Date: December 21, 2001
Creator: United States. General Accounting Office.
Partner: UNT Libraries Government Documents Department

Defense Acquisition: Army Transformation Faces Weapon Systems Challenges

Description: A letter report issued by the General Accounting Office with an abstract that begins "Changes in the character and the conduct of warfighting and in the range and the nature of missions call for an Army force that is more responsive and dominant across the full spectrum of operations and requires much less in-theater logistics support. To meet these new demands, the Army is using the latest technology to develop a series of weapon systems that will be lighter than today's heavy force systems but just as lethal and survivable. The Army's transformation effort will face several challenges. First, the transformation will place additional funding demands on the defense budget. Second, the Army's plans for the transformation assume that weapons systems and equipment can be developed and acquired much faster than in the past. Third, the Army needs to update current acquisition plans to reflect transformation priorities and schedules. The success of this effort depends on the Army's ability to manage transformation acquisitions as leading commercial firms do. By following best practices used in the commercial sector, the Army can better match its needs with its resources."
Date: May 21, 2001
Creator: United States. General Accounting Office.
Partner: UNT Libraries Government Documents Department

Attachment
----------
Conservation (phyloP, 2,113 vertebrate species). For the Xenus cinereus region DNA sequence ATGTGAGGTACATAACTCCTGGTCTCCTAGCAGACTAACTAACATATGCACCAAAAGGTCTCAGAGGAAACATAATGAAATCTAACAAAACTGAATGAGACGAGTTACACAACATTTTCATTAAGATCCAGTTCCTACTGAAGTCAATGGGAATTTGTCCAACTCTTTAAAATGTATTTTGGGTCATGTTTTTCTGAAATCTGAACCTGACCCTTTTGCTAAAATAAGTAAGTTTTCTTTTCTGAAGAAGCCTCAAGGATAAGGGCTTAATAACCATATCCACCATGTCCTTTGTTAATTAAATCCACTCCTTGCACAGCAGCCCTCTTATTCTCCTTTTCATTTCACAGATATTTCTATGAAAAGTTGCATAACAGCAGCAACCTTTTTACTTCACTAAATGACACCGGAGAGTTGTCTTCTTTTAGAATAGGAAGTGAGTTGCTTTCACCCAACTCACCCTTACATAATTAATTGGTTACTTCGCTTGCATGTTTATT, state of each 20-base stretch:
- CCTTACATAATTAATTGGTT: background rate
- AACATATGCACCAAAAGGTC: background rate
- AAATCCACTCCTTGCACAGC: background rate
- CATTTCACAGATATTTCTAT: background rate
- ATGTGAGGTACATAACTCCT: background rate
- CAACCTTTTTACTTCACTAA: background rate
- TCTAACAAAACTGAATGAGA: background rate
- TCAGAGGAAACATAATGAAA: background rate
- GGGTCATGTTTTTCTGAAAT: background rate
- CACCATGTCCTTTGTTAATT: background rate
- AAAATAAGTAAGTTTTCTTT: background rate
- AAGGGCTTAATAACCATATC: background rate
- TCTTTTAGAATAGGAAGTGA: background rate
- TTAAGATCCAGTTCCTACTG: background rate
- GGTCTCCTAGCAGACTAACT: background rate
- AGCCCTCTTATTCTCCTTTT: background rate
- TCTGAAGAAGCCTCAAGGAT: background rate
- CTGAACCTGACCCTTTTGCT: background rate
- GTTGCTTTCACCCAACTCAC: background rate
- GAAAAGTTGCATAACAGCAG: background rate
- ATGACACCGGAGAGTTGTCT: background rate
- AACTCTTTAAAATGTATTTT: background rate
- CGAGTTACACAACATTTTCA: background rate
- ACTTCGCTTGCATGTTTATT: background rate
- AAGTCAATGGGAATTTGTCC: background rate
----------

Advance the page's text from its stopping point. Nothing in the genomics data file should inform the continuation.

Defense Trade: Information on U.S. Weapons Deliveries to the Middle East

Description: A letter report issued by the General Accounting Office with an abstract that begins "The U.S. military assistance programs provided $74 billion in military equipment, services, and training to countries in the Middle East from fiscal years 1991 through 2000. The Foreign Military Sales and Foreign Military Financing programs account for about 96 percent of the value of military items in the U.S. delivered to the region. The U.S. weapon systems delivered include F-16 and F/A-18 fighter aircraft; Apache and Cobra helicopters; M1A1 Tanks; and AMRAAM, ATACMS, and Stinger missiles. Conditions on the use of U.S. military equipment, services, and training delivered to countries in the Middle East, with few exceptions, are limited to standard conditions that the U.S. government places on all transfers of U.S. military items. By law, the U.S. may provide military items to foreign governments only for internal security, legitimate self-defense, participation in collective agreements that are consistent with the United Nations' charter, or civic action."
Date: September 21, 2001
Creator: United States. General Accounting Office.
Partner: UNT Libraries Government Documents Department